WILSON Motto: Ever Watchful The name literally means ‘Son of Will’ and certain Wilsons of Caithness and Sutherland descend William, son of the Chief of Clan Gunn in the mid 15th Century. Another association of the Wilsons of Banffshire is with the Clan Innes of Aberchirder whose Chief at the time was a prominent Covenanter and a Privy Councillor. The most famous Wilsons however are those of Bannockburn. They were pioneers of industrial tartan weaving and marketing of the clan and district tartans. Not only did they supply the highland regiments with tartan cloth but also became a great manufacturer of tartan products in the ‘Tartan Revival’ at the beginning of the 19th Century. Indeed, William Wilson of the Bannockburn firm designed the Wilson Tartan at this time for his wife Janet.[1]

Thursday, 22 August 2013

Fabrics: Velvet

Traditionally, velvet is associated with nobility. King Richard II of England directed in his will that his body should be clothed in velveto in 1399.
The earliest sources of European artistic velvet's were Lucca, Genoa, Florence and Venice, which continued to send out rich velvet textures. Later, the art was taken up by Flemish weavers, and in the sixteenth century, Bruges attained a reputation for velvet's that were not inferior to those of the great Italian cities.
Velvet is woven on a special loom that weaves two thicknesses of velvet at the same time. The two pieces are then cut apart to create the pile effect, and the two lengths of fabric are wound on separate take-up rolls. Velvet was expensive to make before industrial power looms became available. Velvet is difficult to clean because of its pile, but modern dry cleaning methods make cleaning more achievable. Velvet pile is created by warp or vertical yarns and velveteen pile is created by weft or fill yarns.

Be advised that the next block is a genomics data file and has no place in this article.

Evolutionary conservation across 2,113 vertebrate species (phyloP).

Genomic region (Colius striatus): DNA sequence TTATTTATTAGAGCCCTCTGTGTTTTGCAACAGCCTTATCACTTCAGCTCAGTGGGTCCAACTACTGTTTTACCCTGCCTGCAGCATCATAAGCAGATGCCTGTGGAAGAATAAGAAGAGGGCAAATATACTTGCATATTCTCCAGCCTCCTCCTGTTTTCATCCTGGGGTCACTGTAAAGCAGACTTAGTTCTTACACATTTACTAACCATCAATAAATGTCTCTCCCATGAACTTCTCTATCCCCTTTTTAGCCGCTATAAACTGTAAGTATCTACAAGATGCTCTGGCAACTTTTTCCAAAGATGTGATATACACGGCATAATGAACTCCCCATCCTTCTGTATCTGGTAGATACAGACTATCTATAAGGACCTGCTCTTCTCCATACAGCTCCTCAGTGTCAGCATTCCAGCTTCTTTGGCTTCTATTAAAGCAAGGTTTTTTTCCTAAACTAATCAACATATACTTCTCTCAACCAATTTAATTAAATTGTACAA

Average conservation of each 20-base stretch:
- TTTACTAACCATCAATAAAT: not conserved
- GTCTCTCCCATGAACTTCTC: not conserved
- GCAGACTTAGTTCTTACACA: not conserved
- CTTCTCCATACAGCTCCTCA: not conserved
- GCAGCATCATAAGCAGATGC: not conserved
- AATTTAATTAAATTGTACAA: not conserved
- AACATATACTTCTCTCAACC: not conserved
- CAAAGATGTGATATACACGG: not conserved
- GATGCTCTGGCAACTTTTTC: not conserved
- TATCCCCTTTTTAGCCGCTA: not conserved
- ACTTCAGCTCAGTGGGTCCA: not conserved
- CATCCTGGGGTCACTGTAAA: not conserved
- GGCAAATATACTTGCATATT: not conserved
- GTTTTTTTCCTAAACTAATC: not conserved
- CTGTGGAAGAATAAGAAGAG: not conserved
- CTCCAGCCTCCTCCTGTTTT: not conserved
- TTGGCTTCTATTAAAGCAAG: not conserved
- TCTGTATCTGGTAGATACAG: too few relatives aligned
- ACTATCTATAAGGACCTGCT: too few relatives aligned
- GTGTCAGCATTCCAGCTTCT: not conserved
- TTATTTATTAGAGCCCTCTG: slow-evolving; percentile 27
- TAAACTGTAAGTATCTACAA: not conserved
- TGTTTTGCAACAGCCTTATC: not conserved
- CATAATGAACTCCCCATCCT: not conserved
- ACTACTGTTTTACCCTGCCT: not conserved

I have yet to use velvet but, to me it is an amazing fabric, as it can be made with many types of fibers, most commonly silk which gives it a very lustrous finish. Cotton, a more breathable fiber, can also be used but results with a less lustrous sheen to the fabric.  I think I would use Chiffon when sewing a dress because it seems very light weight and can be woven with a silk or rayon chiffon base, making it very soft and flowing. Velvet would be an amazing fabric to work with for costumes for plays, because it seems to make structurally wonderful pieces. Overall this is a beautiful fabric.

Types of Velvet:

Wedding Ring

*Types of Velvet for different wear

Wednesday, 21 August 2013

Fabrics: Rayon

Rayon was the first manufactured fiber developed, it's made from wood or cotton pulp and was first known as artificial silk. The Swiss chemist, Georges Audemars invented the first crude artificial silk around 1855, by dipping a needle into liquid mulberry bark pulp and gummy rubber to make threads. The method was too slow to be practical.

In 1884, a French chemist, Hilaire de Charbonnet, Comte de Chardonnay, patented an artificial silk that was a cellulose-based fabric known as Chardonnay silk. Pretty but very flammable, it was removed from the market.
In 1894, British inventors, Charles Cross, Edward Bevan, and Clayton Beadle, patented a safe a practical method of making artificial silk that came to be known as viscose rayon. Avtex Fibers Inc. first commercially produced artificial silk or rayon in 1910 in the United States. The term "rayon" was first used in 1924.